Michael Moore's Muse
She's a plain-spoken pol from Toledo who wants to put Wall Street bankers behind bars. Meet Marcy Kaptur, in theaters now as the scourge of greed in Capitalism: A Love Story.
Congresswoman Marcy Kaptur steals the show in Michael Moore’s new movie Capitalism: A Love Story as the sharp-tongued critic of last year’s financial bailout. Sitting in her Washington office, the cheerful 63-year-old representative from Ohio has the manner of a benevolent fairy godmother, but her message is harsh and to the point. “I mean some of them are criminals,” she says of the bankers and financiers who benefited from the TARP program. “I think some of them belong in jail.”
In what she calls her “produce the note” movement, Kaptur urged Americans facing foreclosure to “be squatters in your own homes. Don’t you leave.”
It may be this contrast between Kaptur’s down-home, chipper way of speaking (lots of “gosh” and “dang” and “wow”) and her aggressive, uncompromising condemnation of the “financial coup d’etat” she says was orchestrated in Congress last September that makes her so hard to ignore, although that’s exactly what many of her own party did last year when she was railing against the $700 billion bank bailout bill.
Still, Kaptur doesn’t see herself as radical, and she doesn’t think her colleagues do, either. She was born and raised in Toledo in a Polish-American working-class family. Kaptur’s father owned a family grocery store, but was pushed out of business by big supermarkets and went to work in an automotive plant. In an early introduction to the pitfalls of capitalism, Kaptur remembers riding with him one day in his old Ford truck to go buy meat for the store. For the first time ever, the manager said he wouldn’t sell him prime meat anymore because the supermarkets had bought it all up. He would only sell her father the second-best cut.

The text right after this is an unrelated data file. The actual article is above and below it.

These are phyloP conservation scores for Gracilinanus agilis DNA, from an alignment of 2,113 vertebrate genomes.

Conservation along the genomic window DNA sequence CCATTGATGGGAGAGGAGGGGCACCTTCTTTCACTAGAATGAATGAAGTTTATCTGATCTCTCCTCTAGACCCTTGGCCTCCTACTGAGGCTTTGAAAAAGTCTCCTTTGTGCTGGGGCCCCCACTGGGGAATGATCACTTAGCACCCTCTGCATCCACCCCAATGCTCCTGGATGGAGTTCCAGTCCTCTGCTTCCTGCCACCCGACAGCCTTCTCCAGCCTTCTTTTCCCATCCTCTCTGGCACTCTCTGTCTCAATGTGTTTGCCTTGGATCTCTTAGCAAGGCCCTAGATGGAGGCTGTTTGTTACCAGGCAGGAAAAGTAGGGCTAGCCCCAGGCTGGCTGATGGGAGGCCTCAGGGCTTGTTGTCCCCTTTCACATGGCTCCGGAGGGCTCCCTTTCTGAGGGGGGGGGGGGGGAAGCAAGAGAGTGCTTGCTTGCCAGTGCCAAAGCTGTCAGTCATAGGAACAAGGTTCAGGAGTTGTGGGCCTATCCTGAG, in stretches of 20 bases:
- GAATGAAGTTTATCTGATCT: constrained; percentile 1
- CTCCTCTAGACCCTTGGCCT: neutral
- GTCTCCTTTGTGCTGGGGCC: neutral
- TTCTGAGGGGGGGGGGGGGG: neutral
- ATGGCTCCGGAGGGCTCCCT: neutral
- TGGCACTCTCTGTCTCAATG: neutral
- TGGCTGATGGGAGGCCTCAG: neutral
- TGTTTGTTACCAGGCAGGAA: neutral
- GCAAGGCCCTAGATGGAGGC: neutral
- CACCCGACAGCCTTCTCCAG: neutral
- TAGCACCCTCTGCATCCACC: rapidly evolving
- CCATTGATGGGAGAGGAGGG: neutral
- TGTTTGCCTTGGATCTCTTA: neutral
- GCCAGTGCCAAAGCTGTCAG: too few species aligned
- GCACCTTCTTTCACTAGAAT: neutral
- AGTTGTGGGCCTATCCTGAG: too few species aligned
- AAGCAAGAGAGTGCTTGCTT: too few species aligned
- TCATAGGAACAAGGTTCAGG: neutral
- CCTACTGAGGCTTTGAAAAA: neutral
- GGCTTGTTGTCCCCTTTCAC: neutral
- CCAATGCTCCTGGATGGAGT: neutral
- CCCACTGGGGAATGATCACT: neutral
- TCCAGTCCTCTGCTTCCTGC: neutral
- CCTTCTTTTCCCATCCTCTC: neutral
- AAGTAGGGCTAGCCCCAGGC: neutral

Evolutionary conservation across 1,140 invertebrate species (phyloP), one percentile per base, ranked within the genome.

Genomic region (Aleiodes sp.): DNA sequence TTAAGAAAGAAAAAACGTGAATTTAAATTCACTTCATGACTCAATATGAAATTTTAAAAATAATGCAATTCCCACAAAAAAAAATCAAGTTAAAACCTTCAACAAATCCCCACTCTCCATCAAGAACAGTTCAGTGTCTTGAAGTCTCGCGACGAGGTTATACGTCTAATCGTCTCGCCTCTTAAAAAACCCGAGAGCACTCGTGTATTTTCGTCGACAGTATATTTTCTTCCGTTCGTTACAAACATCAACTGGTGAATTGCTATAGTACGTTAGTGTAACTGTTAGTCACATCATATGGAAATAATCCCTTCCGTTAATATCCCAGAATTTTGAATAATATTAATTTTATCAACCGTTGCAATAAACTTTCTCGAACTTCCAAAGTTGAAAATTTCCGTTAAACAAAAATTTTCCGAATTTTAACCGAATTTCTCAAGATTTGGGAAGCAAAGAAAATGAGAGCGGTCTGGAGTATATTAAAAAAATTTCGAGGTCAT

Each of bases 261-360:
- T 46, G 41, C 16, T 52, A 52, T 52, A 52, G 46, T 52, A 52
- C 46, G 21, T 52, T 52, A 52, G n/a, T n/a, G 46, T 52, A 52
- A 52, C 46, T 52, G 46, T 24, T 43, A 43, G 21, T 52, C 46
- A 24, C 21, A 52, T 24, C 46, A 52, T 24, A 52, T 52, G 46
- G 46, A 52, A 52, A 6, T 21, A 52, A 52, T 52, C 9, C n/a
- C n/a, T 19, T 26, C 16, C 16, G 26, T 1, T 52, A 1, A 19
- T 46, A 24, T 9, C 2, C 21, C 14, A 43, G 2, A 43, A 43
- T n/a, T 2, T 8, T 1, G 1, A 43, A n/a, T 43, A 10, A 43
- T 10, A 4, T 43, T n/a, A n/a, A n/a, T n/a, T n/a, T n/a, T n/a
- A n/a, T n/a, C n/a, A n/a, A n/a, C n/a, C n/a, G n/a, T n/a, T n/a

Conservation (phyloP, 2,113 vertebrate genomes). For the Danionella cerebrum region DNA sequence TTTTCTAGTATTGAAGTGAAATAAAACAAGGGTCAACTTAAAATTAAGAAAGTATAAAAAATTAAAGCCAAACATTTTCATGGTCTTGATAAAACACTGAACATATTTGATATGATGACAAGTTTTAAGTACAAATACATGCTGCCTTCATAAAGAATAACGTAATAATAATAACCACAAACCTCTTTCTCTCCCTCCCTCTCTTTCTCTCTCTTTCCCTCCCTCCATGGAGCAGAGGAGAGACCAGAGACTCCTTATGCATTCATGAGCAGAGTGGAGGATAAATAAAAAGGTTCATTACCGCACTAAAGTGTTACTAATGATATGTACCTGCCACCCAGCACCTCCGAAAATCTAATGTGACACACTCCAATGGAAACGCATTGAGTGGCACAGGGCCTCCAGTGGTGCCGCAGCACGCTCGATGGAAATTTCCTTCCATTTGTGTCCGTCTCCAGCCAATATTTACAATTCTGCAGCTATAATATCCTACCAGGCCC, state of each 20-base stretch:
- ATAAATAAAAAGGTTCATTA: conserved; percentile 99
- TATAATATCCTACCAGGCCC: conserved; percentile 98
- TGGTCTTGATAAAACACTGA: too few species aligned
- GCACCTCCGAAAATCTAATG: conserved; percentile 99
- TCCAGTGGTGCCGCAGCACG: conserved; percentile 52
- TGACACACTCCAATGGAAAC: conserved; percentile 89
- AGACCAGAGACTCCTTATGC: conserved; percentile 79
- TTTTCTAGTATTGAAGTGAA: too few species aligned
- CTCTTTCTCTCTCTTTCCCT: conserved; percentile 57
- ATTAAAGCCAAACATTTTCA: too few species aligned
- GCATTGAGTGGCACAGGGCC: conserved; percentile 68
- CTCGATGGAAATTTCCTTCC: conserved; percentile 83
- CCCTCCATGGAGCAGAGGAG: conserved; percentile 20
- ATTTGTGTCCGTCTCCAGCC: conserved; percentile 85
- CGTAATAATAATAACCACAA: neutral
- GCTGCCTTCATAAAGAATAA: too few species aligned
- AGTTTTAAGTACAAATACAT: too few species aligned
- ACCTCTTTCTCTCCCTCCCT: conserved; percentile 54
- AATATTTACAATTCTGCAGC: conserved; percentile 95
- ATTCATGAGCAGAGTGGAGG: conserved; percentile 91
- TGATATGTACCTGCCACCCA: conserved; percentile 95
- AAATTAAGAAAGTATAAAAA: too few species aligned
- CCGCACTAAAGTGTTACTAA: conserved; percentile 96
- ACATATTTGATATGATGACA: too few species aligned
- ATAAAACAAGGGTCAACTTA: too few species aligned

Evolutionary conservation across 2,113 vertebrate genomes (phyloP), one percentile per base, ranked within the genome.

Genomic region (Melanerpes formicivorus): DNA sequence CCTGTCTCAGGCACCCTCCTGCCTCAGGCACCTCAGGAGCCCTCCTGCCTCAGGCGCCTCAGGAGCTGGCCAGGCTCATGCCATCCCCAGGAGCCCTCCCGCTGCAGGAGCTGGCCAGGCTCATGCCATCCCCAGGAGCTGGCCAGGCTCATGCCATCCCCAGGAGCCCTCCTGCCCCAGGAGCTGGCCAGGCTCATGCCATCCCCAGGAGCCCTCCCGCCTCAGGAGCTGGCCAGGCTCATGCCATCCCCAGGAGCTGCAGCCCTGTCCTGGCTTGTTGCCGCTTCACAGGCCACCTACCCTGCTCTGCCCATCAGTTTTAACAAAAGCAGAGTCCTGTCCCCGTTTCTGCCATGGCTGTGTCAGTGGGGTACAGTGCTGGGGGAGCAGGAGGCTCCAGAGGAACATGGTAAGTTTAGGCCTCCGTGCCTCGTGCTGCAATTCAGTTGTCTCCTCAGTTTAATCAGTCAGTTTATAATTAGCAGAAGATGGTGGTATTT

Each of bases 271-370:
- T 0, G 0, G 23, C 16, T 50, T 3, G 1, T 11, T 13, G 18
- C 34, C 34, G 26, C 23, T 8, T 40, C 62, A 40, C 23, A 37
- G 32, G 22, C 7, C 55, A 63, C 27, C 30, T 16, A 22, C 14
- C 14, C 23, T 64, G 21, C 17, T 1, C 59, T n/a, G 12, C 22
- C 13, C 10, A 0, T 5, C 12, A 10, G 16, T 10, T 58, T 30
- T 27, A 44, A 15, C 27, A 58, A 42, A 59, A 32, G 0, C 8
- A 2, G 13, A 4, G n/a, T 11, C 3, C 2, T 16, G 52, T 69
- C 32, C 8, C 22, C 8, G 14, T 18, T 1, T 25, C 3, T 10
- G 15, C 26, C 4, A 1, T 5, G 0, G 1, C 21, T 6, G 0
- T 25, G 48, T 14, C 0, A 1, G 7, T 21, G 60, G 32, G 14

“So what happened was the man in the cooler when the door closed said, ‘Kappy’—our dad’s nickname was Kappy—he said, ‘Kappy, I’ll switch carcasses prime to choice, they won’t know the difference,’” Kaptur recalls. “I was too young to understand it, but I thought, my father is a totally honest man, they make him feel like he’s cheating just to run his business.”
• The Best Scenes from Capitalism: A Love Story • Fall’s 25 Hottest Movies Kaptur’s mother worked on the organizing committee of a union at the Champion Spark Plug Company before she married. Rep. Kaptur, the first of her family to go to college, now makes a comfortable salary as a member of Congress, but—much like Moore—says she remains working class at heart. She comes from “people who struggle” she told Progressive Magazine, and fights for small business over big companies, so that no one has to go through what her father did. “That isn’t how America should be,” she says. “America is about individual opportunity.” Kaptur remains unmarried and has no children, saying it would be impossible for her to balance her 500-mile commute and 90-hour workweek with a family. “So my motherhood is of a different order,” she told the Toledo Blade.
Kaptur, now in her 14th term, is the senior-most woman in the House of Representatives; she’s been elected to 12 of those terms with more than 68 percent of the vote. She takes good care of her mostly white, Democratic, manufacturing-dominated district, and has been accused of being too fond of sending pork back home. She was an early opponent of NAFTA, which she said hastened the decline in manufacturing jobs in her area. Joseph Wurzelbacher, John McCain’s “Joe the Plumber,” has threatened to run against her in 2010, but she doesn’t feel vulnerable.